The Boeing B-17G or "Flying Fortress" is possibly the best known American aircraft of the second world war. It was designed by the Boeing Company, Seattle, Washington.
The Seattle Daily Times carried a feature with a photograph bearing the caption "15 Ton Flying Fortress", this caught the imagination of Boeing's management and they duly registered the name.
The aircraft flew over 300 operations, which is over 8700 sorties, from Framlingham Station 153 which we now know as Parham Airfield Museum.
The Boeing B-17G "Flying Fortress"
Boeing Company, Seattle, Washington
BUILT UNDER LICENSE BY
Vega Aircraft Company (now Lockheed) and Douglas Aircraft Corporation.
B-17G Flying Fortress
REQUIRED CREW: 8 - 10
Pilot, Co-pilot, Navigator, Bombardier, Flight Engineer (top turret gunner), Radio Operator, 2 Waist Gunners, Tail Gunner and Ball Turret Gunner
The B-17G is powered by four 1,200-horsepower Wright Cyclone Model R-1820-97 engines. These engines are nine cylinder, radial, air-cooled type with a 16:9 gear ratio. The propellers are three-bladed Hamilton Standard propellers, 11 feet, 7 inches in diameter.
Basic Empty Weight 34,000 lbs.
Gross Weight (Wartime) 65,500 lbs.
Fuel & Range - B-17G
Operational use - 2810 US gallons giving a range of about 2000 miles.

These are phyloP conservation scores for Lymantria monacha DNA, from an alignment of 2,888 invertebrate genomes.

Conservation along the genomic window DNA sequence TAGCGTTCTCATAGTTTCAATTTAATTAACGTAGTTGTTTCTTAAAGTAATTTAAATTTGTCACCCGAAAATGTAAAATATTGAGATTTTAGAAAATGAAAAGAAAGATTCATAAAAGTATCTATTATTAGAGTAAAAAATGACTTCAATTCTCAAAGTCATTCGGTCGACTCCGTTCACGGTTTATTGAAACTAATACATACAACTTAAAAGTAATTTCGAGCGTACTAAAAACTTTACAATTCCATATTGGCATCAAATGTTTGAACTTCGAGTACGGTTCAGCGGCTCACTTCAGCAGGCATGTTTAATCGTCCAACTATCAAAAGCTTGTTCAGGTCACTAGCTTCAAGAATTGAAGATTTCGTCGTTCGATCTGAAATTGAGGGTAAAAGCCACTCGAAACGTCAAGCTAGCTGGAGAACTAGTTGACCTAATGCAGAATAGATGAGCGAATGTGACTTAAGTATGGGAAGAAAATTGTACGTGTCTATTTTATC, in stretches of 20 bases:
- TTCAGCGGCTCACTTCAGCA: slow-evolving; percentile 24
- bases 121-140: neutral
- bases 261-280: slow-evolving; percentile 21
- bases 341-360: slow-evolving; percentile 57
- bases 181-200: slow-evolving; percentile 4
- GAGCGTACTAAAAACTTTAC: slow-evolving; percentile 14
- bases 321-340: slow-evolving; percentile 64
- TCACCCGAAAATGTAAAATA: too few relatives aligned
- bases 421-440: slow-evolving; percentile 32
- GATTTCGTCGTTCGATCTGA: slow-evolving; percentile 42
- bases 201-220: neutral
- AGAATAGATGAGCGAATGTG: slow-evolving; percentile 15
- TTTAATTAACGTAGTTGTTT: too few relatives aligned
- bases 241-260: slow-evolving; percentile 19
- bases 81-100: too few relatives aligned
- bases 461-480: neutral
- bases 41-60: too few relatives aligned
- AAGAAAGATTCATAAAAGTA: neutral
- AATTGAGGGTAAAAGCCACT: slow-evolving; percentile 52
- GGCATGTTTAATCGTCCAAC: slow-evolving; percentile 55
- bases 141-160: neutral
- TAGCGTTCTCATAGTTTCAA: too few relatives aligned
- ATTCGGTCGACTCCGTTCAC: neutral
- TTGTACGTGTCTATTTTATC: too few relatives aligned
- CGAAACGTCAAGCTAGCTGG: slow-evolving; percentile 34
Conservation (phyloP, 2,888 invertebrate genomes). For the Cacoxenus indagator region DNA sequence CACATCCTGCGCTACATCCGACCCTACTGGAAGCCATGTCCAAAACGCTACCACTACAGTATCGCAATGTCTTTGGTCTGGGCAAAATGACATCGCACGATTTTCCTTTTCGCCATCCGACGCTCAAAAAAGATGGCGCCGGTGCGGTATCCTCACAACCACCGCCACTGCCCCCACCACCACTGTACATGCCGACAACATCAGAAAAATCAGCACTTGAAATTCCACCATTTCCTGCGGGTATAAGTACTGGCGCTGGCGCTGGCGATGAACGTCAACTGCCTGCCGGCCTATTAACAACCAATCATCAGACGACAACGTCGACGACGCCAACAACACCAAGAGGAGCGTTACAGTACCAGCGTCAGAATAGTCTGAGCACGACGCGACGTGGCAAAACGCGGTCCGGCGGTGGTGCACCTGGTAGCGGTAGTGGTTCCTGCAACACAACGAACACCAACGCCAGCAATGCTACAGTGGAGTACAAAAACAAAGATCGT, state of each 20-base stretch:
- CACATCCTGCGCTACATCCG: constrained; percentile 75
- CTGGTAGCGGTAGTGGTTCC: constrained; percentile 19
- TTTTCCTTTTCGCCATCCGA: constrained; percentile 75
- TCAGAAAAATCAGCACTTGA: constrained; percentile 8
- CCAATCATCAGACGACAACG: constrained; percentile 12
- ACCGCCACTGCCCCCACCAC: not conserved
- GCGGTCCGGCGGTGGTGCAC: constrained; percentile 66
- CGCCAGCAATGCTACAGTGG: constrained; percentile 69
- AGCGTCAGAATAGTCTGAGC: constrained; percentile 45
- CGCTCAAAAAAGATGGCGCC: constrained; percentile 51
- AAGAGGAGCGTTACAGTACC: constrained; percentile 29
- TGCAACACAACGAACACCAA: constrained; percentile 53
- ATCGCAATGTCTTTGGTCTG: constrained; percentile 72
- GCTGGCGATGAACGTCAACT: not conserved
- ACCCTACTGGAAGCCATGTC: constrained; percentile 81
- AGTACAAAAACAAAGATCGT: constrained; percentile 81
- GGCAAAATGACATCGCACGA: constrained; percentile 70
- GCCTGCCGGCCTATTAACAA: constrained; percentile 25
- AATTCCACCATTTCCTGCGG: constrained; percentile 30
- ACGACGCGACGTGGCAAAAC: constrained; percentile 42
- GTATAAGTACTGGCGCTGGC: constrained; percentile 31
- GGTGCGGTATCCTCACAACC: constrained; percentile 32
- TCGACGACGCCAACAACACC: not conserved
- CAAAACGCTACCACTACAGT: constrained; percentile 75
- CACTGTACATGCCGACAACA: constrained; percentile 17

Ferrying - 3630 US gallons giving a range of about 3,400 miles (two tanks, each carrying 410 US gallons, added to bomb bay.
Typical B-17G consumption on a mission to targets in the Leipzig area of Eastern Germany - 2200 US gallons, flying time 7 hours 55 minutes.
103 feet, 9 inches
74 feet, 4 inches
19 feet, 1 inch
Thirteen Browning M-2 .50 caliber machine guns. Fire rate approximately 13 rounds per second. No gun on a B-17 carried more than one minute's supply of ammunition.
Depending on types of bombs, maximum normal load could go to 8,000 lbs. If B-17 was fitted with special external racks, maximum normal short-range bomb load could go as high as 17,600 lbs.
Maximum 300 mph. at 30,000 ft.
Maximum continuous 263 mph. at 25,000 ft.
Cruising speed 170 mph.
Landing 74 mph.
Rate of Climb 37 minutes to 20,000 ft.
Long Beach CA
Production peaked at 16 airplanes a day in April 1944. Today there are about a dozen B-17's still flying.